Safety – EWF provides great shock absorption, much like regular wood chips, when maintained properly. It is also slip-resistant and made out of sustainably forested wood, if bought from a reputable supplier. It does still pose a choking hazard for small children and can hide foreign objects and insects. If you decide to use EWF, you’ll want to check with your supplier to make sure they don’t use harmful chemicals to bind the fibers together.
Cost and Maintenance – Engineered Wood Fiber is generally more expensive than wood chips, mulch, sand, and pea gravel. Particularly if you’re getting a high-quality, sustainably-sourced product. It can sell anywhere from $3 to $7 per square foot.
EWF does tend to stay in place a little better than wood chips, but since it’s a soft, natural product it does need replacing on a regular basis. It also requires regular work to maintain a safe depth in all areas of the playground.
Engineered Wood Fiber Pros & Cons
Rubber mulch is often made out of recycled rubber products such as tires. Using recycled material is good for the environment, but keep in mind that tire rubber often contains harmful chemicals and carcinogens. You may want to make sure that the rubber mulch you’re thinking of purchasing is free from harmful chemicals. Otherwise, it’s a great shock absorber and it’s easy to install.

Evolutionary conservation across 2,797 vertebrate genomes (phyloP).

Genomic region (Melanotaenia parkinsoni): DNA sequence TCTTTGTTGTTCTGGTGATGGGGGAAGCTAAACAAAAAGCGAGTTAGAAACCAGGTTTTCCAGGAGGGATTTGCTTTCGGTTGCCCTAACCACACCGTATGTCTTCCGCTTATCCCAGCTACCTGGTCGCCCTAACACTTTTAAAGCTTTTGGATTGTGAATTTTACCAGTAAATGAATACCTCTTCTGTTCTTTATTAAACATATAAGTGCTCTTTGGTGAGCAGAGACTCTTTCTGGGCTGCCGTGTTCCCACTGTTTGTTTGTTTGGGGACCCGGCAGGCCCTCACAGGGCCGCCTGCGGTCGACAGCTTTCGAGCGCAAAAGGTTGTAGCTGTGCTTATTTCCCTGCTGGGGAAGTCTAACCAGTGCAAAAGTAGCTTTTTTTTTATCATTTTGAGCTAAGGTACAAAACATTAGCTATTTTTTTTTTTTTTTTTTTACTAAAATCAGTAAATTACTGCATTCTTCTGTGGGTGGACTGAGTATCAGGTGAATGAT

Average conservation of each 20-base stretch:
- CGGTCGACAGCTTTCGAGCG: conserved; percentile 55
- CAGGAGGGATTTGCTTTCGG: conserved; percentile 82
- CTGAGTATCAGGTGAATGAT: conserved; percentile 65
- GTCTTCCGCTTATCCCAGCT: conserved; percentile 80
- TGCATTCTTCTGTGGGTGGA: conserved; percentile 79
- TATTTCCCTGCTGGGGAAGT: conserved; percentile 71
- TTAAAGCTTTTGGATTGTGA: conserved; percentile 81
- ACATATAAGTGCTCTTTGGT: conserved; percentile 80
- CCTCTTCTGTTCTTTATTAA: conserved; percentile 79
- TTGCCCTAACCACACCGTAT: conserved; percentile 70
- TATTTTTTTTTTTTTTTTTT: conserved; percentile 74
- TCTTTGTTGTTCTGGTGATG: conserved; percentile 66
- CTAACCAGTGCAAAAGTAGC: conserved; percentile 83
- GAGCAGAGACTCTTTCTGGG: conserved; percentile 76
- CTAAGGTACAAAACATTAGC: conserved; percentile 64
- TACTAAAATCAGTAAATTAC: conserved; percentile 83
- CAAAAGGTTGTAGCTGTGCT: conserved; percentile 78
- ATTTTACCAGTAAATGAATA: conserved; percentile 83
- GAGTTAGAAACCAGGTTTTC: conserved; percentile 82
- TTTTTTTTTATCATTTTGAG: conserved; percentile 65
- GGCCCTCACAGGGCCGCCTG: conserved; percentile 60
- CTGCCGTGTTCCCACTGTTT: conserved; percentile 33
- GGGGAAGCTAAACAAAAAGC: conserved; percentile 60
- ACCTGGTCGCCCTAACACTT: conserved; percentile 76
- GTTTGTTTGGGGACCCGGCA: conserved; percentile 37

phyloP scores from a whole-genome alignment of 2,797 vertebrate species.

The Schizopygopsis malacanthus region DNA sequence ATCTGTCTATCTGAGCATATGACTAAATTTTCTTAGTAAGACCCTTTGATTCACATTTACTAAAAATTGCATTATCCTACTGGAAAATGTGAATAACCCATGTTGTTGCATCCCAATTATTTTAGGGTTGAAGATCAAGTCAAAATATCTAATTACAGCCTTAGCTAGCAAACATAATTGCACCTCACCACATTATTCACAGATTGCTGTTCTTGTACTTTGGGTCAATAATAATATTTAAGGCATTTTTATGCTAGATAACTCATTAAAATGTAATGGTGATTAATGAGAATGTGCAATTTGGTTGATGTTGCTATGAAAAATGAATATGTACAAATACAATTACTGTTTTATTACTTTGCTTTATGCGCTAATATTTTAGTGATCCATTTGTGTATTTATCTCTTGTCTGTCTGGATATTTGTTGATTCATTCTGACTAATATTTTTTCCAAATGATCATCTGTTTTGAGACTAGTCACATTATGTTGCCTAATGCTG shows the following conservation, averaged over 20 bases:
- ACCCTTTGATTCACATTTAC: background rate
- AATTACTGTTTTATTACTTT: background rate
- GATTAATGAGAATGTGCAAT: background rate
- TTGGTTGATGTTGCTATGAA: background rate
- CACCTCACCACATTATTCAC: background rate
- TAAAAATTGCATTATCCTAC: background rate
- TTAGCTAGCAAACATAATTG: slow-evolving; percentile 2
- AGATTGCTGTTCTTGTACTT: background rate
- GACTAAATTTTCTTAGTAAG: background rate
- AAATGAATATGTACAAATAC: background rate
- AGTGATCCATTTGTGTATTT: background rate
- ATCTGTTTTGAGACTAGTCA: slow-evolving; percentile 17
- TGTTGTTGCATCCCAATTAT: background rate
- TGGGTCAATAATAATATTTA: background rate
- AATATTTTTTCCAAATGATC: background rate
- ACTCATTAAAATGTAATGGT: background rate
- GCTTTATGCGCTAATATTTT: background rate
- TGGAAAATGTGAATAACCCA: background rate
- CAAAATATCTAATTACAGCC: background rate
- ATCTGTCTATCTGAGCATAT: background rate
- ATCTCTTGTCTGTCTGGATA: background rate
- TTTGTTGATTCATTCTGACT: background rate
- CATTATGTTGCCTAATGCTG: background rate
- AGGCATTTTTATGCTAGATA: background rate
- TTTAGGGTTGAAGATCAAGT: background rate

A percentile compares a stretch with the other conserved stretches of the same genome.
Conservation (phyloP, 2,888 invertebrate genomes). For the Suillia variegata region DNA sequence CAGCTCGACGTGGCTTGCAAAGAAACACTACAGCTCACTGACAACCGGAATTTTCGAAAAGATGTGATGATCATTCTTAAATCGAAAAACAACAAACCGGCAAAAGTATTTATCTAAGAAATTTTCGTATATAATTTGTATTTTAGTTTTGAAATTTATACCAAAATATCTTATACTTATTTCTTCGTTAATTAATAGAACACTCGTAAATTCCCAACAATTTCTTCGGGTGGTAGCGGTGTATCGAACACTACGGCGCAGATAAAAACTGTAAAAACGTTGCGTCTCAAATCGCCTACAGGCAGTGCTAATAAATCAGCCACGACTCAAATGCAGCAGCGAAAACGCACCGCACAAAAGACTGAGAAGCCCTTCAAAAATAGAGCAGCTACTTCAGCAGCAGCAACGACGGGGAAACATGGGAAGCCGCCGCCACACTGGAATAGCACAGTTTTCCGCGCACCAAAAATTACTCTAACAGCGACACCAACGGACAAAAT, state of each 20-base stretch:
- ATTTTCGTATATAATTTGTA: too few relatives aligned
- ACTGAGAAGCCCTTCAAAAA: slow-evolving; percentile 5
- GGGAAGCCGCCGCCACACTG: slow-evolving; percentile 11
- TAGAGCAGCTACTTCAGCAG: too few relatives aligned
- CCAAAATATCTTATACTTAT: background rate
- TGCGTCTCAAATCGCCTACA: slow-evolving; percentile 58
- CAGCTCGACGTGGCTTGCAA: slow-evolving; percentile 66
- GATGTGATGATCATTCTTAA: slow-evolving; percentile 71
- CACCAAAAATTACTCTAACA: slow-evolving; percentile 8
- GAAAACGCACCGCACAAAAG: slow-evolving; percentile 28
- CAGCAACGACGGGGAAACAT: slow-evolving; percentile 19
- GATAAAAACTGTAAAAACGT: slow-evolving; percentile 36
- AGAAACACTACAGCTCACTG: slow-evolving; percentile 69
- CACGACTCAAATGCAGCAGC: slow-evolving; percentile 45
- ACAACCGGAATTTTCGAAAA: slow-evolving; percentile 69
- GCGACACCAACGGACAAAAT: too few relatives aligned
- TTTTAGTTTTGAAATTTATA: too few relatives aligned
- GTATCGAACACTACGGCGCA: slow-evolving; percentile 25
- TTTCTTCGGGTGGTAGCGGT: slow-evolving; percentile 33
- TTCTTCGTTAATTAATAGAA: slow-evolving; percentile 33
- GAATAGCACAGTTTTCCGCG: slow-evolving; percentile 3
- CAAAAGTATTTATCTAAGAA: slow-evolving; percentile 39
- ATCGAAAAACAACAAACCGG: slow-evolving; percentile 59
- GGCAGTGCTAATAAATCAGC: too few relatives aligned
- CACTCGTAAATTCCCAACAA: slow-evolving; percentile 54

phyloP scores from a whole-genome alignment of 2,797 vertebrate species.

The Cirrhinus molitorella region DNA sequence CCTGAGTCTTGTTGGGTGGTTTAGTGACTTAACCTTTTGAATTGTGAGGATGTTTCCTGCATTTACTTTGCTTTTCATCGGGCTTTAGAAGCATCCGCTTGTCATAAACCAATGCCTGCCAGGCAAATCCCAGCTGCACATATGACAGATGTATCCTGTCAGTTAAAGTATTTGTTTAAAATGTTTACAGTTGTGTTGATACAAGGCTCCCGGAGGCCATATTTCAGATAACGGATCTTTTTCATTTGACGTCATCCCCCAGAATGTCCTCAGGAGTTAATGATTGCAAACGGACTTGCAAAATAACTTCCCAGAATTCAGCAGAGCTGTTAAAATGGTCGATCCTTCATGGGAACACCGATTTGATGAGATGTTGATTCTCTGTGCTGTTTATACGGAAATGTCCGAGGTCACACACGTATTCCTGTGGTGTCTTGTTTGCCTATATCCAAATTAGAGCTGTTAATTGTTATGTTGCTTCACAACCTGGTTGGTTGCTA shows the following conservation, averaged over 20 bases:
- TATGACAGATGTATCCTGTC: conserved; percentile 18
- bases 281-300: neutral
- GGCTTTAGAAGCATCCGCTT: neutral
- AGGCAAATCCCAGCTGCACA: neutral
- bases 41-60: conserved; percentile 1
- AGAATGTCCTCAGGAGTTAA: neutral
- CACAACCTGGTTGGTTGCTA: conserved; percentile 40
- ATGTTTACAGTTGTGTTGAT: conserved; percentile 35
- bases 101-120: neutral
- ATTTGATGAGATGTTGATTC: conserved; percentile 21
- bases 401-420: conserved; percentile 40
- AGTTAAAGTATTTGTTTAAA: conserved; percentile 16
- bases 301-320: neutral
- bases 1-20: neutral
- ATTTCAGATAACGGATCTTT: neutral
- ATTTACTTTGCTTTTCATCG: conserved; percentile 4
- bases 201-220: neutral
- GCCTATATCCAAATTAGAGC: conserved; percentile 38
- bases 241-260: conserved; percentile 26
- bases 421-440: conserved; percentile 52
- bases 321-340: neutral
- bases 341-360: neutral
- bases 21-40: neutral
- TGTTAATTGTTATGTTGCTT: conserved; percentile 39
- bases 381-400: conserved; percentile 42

Safety – Rubber mulch makes a great shock absorber. It does, however, pose a choking hazard to small children. It may also contain chemicals with unknown long-term effects. It will often smell strange when it heats up in the sun, as well.
Cost and Maintenance – Rubber mulch is usually slightly cheaper than poured rubber and rubber tiles, which we’ll discuss next. It’s also a more expensive option when compared to materials such as pea gravel and sand. It sells for around $11 per 2 cubic feet. Luckily, rubber doesn’t degrade easily, so you won’t need to replenish it often, if at all. You will want to regularly check it for foreign objects and to make sure it’s evenly distributed around the playground.
Rubber Mulch Pros & Cons
Poured Rubber & Rubber Tiles
There is much to be said for low-maintenance, shock-absorbing rubber, whether it is poured in place or installed as rubber tiles. For both the overall safety and maintenance are similar, although cost can vary for these two options.
Safety – Both poured rubber and rubber tiles provide excellent shock absorption for all kinds of different playgrounds and swing sets. They cannot be easily moved around like pea gravel, sand, or wood chips and so provide constant, even protection for your children.